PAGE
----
dashboard



Texas Natural Gas Drops Toward Zero as Output Swamps Pipelines

(Bloomberg) -- Natural gas prices in the Permian Basin of West Texas are plunging toward zero as booming production overwhelms pipeline networks, creating a regional glut of the fuel.

Most Read from Bloomberg

China Stocks Slide as Leadership Overhaul Disappoints Traders

Wall Street Is Heading to Saudi Arabia as US Oil Spat Simmers

Korean Air Plane Overruns Runway While Landing in Philippines

S&P 500 Climbs Amid Gains in Defensive Stocks: Markets Wrap

Sunak Edges Closer to UK Leadership as Johnson Drops Out

Gas in an area of the vast Permian known as Waha was trading for as little as 20 cents to 70 cents per million British thermal units on Monday, traders said. That compares with the US benchmark futures contract that’s trading around $5 and European prices close to $28.

If West Texas prices tumble into negative territory, energy producers will effectively be paying someone to take gas off their hands -- something that hasn’t happened in two years.

The price collapse illustrates the sharp contrast between bountiful US supplies of the fuel and Europe’s worsening energy crisis as winter approaches. Tight gas markets in Europe and Asia threaten to have knock-on effects for diesel, coal and power as governments and utilities scramble for energy, according to Bloomberg Intelligence.

The Texas price plunge stems from maintenance scheduled for Kinder Morgan Inc.’s Gulf Coast Express and El Paso Natural Gas pipeline systems.

Insufficient pipeline capacity has actually been a long-term problem that has dogged Permian Basin gas producers for years. The choke points worsen when pipeline operators must perform repairs and preventative maintenance work that forces temporary reduction in pressure or halts to shipping.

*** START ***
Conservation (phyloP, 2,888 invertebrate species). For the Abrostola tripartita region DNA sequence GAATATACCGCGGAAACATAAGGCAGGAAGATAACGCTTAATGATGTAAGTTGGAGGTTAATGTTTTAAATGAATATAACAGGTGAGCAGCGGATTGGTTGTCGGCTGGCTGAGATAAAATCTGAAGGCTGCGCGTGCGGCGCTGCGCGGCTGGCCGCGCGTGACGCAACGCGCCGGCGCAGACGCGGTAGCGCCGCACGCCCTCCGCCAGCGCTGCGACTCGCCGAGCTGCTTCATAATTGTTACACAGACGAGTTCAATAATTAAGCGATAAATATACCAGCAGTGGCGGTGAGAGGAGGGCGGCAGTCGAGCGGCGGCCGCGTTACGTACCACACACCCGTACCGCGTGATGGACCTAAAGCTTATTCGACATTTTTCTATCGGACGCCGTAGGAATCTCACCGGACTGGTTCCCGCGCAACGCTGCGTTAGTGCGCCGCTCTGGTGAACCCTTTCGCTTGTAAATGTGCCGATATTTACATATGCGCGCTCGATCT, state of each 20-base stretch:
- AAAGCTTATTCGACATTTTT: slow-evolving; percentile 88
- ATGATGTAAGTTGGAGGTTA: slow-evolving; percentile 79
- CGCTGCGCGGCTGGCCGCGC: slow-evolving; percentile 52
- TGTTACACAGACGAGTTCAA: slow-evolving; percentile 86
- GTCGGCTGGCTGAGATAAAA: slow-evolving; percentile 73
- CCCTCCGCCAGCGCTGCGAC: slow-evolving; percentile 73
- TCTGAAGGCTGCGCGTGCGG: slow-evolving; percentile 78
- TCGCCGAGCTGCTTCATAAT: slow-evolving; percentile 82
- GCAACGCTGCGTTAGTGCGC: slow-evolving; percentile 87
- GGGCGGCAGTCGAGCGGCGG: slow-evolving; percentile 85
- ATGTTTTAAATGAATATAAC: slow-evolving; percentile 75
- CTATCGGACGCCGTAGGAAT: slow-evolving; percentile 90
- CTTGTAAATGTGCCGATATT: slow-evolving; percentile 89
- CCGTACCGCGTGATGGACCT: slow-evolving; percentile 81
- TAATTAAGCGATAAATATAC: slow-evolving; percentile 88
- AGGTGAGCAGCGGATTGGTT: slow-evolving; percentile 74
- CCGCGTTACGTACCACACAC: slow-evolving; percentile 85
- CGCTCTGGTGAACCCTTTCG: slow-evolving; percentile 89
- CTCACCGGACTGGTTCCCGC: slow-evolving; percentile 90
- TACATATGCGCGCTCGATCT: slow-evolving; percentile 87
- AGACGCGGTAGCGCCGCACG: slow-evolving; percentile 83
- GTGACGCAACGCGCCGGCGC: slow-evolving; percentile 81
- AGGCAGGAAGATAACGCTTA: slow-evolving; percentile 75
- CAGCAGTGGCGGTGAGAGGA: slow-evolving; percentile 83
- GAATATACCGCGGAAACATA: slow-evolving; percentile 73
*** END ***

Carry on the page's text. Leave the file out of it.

Permian pipeline constraints “have never been relieved,” making the region more susceptible to sudden gluts and price volatility, said Campbell Faulkner, chief data analyst at OTC Global Holdings LP.

What Bloomberg Intelligence Says

An early-October disruption in polar vortex formation -- making it more elongated -- is channeling colder air toward the upper northern hemisphere, including the US, Canada, Europe and China, as Severe Weather Europe suggests. That could raise the specter of energy shortages as heating needs spike, stoking strong demand for natural gas, coal and oil products.

-- Henik Fung and Chia Cheng Chen, BI analysts

Read the full report here.

Waha gas went negative eight times times in 2020 and more than two dozen times in 2019, data compiled by Bloomberg shows.

(Adds European context in second, fourth paragraphs)

Most Read from Bloomberg Businessweek

The Fantasy of Instant Delivery Is Imploding

The Private Jet That Took 100 Russians Away From Putin’s War

Female Bosses Face a New Bias: Employees Refusing to Work Overtime

Europe’s Most Valuable Tech Company Tries to Avoid the Chip War

Ukrainians Return Home by the Millions Even as War Rages On

©2022 Bloomberg L.P.
Click Here To Get Funded!